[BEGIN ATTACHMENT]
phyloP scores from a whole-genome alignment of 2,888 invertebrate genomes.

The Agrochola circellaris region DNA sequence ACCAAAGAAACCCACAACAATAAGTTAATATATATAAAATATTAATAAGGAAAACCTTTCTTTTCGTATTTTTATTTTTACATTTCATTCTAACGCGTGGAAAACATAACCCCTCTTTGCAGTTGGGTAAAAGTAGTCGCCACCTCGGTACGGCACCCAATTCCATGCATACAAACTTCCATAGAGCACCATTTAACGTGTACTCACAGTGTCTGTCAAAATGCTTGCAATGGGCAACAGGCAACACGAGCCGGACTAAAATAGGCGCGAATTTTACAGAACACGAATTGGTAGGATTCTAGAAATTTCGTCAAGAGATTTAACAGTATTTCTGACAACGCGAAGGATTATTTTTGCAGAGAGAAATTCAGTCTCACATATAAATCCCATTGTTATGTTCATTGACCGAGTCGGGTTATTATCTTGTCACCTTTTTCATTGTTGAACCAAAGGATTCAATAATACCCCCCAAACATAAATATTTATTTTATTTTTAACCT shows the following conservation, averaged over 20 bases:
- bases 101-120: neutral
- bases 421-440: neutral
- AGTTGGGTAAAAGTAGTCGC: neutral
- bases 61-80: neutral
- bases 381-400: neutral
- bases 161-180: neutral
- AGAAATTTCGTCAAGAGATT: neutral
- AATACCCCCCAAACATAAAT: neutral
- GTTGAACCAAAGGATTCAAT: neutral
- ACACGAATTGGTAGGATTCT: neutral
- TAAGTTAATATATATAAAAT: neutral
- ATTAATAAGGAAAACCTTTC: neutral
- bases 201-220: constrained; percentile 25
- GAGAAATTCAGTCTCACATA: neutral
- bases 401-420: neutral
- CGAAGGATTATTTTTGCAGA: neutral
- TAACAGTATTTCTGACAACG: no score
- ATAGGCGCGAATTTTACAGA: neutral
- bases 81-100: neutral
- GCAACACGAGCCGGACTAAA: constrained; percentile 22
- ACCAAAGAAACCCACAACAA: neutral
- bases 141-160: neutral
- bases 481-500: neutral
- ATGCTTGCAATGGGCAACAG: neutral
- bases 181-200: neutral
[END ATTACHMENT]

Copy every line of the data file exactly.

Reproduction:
phyloP scores from a whole-genome alignment of 2,888 invertebrate genomes.

The Agrochola circellaris region DNA sequence ACCAAAGAAACCCACAACAATAAGTTAATATATATAAAATATTAATAAGGAAAACCTTTCTTTTCGTATTTTTATTTTTACATTTCATTCTAACGCGTGGAAAACATAACCCCTCTTTGCAGTTGGGTAAAAGTAGTCGCCACCTCGGTACGGCACCCAATTCCATGCATACAAACTTCCATAGAGCACCATTTAACGTGTACTCACAGTGTCTGTCAAAATGCTTGCAATGGGCAACAGGCAACACGAGCCGGACTAAAATAGGCGCGAATTTTACAGAACACGAATTGGTAGGATTCTAGAAATTTCGTCAAGAGATTTAACAGTATTTCTGACAACGCGAAGGATTATTTTTGCAGAGAGAAATTCAGTCTCACATATAAATCCCATTGTTATGTTCATTGACCGAGTCGGGTTATTATCTTGTCACCTTTTTCATTGTTGAACCAAAGGATTCAATAATACCCCCCAAACATAAATATTTATTTTATTTTTAACCT shows the following conservation, averaged over 20 bases:
- bases 101-120: neutral
- bases 421-440: neutral
- AGTTGGGTAAAAGTAGTCGC: neutral
- bases 61-80: neutral
- bases 381-400: neutral
- bases 161-180: neutral
- AGAAATTTCGTCAAGAGATT: neutral
- AATACCCCCCAAACATAAAT: neutral
- GTTGAACCAAAGGATTCAAT: neutral
- ACACGAATTGGTAGGATTCT: neutral
- TAAGTTAATATATATAAAAT: neutral
- ATTAATAAGGAAAACCTTTC: neutral
- bases 201-220: constrained; percentile 25
- GAGAAATTCAGTCTCACATA: neutral
- bases 401-420: neutral
- CGAAGGATTATTTTTGCAGA: neutral
- TAACAGTATTTCTGACAACG: no score
- ATAGGCGCGAATTTTACAGA: neutral
- bases 81-100: neutral
- GCAACACGAGCCGGACTAAA: constrained; percentile 22
- ACCAAAGAAACCCACAACAA: neutral
- bases 141-160: neutral
- bases 481-500: neutral
- ATGCTTGCAATGGGCAACAG: neutral
- bases 181-200: neutral